History of Language Disorder Treatments

Instructor: Lisa Millraney

Lisa has 27 years of experience treating speech, language, memory and swallowing disorders. She has a master's degree in speech pathology from Vanderbilt University.

How have persons with language or hearing impairments been treated in the past? In this lesson, we will look at historical explanations, social approaches, and advances in knowledge that led to the treatments speech pathologists use today.

Communication Disorders: Early Understanding (or Lack Thereof)

Society has recognized for centuries the existence of members who for whatever reason had trouble communicating. In the Bible, Moses used a speech impairment to try to get out of God's commission to lead Israel. God did not accept Moses' excuse, pointing out he made everyone, disabilities and all.

Other ancient civilizations held varying beliefs and attitudes. The Mesopotamians, in the region now known as Syria and Iraq, shared the Hebrew view that all people were created for divine service and employed citizens, with disabilities, in the temples of their gods. Likewise, in Egypt of the pharaohs, religious teachings forbade ill-treatment of persons with disabilities.

The ancient Greeks considered speech a gift of their gods and deaf people incapable of learning. However, some of the earliest recorded treatment to remediate speech problems dates from this time. The mirror, a tool beloved by speech pathologists to this day, was first noted to have been used during speech exercises in this period. Language disorders as a separate problem would not be recognized for a long time.

Further advances were documented in Roman times when physicians studied disorders of voice, and articulation, and tried surgical techniques to right them. Still, people with disabilities, including communication disorders, were mocked, put on display like wild animals, or employed as court jesters.

Into the Middle Ages

The time known as the Middle Ages was strongly influenced in the West by religion. Disabilities including deafness were sometimes ascribed to sin. People with disabilities were often hidden away.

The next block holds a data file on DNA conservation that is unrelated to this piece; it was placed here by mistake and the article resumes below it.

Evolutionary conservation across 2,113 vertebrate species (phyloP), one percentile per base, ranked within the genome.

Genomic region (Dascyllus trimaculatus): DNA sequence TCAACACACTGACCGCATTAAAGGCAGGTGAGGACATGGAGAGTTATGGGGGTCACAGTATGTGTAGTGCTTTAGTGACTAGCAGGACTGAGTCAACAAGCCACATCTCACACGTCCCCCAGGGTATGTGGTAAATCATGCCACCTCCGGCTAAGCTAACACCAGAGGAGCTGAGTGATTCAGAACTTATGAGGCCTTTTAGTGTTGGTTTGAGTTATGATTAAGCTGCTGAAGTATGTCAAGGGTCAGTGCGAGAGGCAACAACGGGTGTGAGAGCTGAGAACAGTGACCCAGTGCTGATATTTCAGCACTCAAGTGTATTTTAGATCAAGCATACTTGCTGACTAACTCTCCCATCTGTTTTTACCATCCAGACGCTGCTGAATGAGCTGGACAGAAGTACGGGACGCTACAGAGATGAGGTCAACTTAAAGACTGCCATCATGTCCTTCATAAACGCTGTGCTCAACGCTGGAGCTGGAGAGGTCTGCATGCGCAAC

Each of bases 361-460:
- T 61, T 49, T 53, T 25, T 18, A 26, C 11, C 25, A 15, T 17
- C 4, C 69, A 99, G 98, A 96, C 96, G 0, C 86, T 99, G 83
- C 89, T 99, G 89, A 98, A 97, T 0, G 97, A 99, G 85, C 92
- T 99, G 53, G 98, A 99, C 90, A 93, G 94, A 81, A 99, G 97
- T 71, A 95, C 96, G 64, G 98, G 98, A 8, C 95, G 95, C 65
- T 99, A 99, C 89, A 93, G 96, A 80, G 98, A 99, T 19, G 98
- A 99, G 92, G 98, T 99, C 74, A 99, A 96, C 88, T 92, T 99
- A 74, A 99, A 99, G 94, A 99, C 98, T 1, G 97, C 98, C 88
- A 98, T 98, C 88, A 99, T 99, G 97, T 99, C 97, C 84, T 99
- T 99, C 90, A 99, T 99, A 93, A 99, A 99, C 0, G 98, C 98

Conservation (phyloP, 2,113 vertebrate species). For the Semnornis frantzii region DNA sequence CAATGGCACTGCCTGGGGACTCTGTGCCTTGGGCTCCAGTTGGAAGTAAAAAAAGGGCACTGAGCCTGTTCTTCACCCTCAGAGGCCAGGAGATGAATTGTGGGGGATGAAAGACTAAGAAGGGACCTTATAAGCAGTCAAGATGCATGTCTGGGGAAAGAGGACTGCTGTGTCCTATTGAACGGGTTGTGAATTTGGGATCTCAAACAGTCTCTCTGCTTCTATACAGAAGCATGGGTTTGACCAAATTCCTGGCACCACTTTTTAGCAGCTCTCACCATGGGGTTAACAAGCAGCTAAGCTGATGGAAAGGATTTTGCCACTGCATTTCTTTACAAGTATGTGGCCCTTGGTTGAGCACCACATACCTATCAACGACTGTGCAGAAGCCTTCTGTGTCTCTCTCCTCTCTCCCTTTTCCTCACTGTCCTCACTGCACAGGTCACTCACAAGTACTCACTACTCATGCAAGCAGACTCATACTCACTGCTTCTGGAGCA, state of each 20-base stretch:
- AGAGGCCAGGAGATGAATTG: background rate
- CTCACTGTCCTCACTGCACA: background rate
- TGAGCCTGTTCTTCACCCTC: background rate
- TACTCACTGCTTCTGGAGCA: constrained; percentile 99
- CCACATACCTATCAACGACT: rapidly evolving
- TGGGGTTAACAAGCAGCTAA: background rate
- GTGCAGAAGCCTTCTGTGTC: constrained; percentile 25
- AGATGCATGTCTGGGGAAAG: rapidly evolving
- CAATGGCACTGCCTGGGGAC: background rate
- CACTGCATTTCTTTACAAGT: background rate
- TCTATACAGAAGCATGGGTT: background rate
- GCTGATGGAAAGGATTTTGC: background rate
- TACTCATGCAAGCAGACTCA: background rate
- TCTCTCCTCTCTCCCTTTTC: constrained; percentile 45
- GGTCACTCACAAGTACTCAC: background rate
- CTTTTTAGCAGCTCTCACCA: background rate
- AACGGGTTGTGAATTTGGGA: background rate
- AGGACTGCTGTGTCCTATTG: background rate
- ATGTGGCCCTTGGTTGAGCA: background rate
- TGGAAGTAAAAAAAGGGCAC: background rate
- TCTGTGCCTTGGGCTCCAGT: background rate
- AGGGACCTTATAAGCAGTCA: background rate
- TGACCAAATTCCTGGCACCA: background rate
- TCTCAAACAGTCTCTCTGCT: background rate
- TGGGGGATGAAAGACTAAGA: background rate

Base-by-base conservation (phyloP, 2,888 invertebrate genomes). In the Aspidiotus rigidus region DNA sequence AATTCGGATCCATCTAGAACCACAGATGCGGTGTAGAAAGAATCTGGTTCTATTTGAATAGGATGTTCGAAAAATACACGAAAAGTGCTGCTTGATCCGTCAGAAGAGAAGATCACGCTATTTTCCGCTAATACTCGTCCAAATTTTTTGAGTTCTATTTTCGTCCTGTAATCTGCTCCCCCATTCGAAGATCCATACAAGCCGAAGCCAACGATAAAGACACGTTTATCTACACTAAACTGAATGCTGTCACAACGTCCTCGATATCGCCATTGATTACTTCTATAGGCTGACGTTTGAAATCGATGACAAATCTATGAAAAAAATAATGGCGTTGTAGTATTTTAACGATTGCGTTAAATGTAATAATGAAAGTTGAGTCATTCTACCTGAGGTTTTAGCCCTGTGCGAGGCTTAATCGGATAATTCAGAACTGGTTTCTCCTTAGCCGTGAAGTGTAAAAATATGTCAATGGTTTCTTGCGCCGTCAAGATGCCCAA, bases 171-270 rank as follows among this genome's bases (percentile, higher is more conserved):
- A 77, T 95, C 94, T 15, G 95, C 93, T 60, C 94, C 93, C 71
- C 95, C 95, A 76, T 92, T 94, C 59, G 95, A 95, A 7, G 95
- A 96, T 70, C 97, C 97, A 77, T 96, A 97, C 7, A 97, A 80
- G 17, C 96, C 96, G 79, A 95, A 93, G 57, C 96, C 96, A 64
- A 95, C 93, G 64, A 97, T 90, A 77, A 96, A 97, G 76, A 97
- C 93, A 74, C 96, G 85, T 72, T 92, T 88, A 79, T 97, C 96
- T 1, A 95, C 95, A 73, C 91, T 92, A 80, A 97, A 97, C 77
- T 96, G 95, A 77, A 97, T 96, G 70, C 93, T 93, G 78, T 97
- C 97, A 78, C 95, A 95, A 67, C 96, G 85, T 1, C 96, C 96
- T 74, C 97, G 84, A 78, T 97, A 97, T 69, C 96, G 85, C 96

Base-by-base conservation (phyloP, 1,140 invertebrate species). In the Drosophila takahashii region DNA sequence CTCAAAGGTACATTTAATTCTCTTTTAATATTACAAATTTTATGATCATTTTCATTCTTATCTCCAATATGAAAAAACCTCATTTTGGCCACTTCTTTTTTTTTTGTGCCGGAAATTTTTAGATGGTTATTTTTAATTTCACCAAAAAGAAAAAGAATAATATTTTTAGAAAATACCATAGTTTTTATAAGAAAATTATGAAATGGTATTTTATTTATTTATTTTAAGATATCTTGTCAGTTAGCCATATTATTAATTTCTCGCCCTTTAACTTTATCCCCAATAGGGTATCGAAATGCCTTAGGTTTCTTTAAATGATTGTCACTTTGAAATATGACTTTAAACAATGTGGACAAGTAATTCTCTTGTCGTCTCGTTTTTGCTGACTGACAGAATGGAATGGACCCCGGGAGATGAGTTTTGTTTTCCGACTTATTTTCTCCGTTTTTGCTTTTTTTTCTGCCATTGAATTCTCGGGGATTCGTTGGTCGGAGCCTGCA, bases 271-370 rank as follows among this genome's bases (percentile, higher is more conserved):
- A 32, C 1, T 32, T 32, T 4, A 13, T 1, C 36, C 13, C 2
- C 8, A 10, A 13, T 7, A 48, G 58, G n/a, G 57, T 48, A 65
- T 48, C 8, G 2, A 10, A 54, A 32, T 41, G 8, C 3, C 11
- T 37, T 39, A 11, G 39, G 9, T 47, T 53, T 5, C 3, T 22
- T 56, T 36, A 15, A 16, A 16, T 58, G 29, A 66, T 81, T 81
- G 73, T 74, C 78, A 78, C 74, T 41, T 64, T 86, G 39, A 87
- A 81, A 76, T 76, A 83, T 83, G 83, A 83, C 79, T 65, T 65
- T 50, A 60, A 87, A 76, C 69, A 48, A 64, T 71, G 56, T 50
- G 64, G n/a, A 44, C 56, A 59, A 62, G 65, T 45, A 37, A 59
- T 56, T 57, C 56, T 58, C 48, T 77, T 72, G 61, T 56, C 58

Later, the idea of all people being created with a purpose re-emerged. A shift in attitude began, from treating so-called 'deaf and dumb' persons with contempt to giving them care and treating them kindly. They were still considered incompetent, however, and legal guardians were often appointed for them.

In the medical book Lily of Medicine, written in 1305, Bernard de Gordon describes 'those who express a concept with difficulty' as one of a group of speech impairments. This is one of the earliest references to language disorder as a separate entity.

The most inclusive of the Middle Ages cultures was the Arab world. In Muslim countries, deaf persons led their own lives, participated in daily affairs, and held jobs. Some persons with hearing impairments taught themselves to read lips and even became teachers.

Enlightenment

As Western culture progressed, science and medicine began moving away from their earlier religious bases. One area in which great strides in understanding was made was that of communication. Doctors such as Johann Gesner in Germany and Alexander Crichton in Scotland began in the 1700s to study and document the different types of aphasia, a language disorder resulting from stroke and head injury.

During this period, the drive to help deaf persons communicate started. By the late 19th century, several forms of sign language had been developed, and schools around the world had been established to educate people with hearing impairments, proving they were not mentally deficient simply because they could not hear!

Educators tried various techniques, in working with persons with special needs, and discovered what worked best. In France, Jean-Marc Itard was among the first to use sensory stimulation for teaching language, in working with Victor, known as the Wild Boy of Aveyron.

People with disabilities, including hearing and language impairments, were still largely excluded from the mainstream of society, however. In the 1850s, the US Congress even considered forming a separate state in the western US for deaf people, though the idea never came to fruition.

The Dawn of Modernity

Self-taught educators interested in speech problems gave way in the early 20th century to a new group of professionals, speech therapists. In the 1930s and 1940s, awareness of the importance of how children learn a language and what can go wrong in the process increased. Textbooks started including sections on child language development, disordered language, and therapy approaches.

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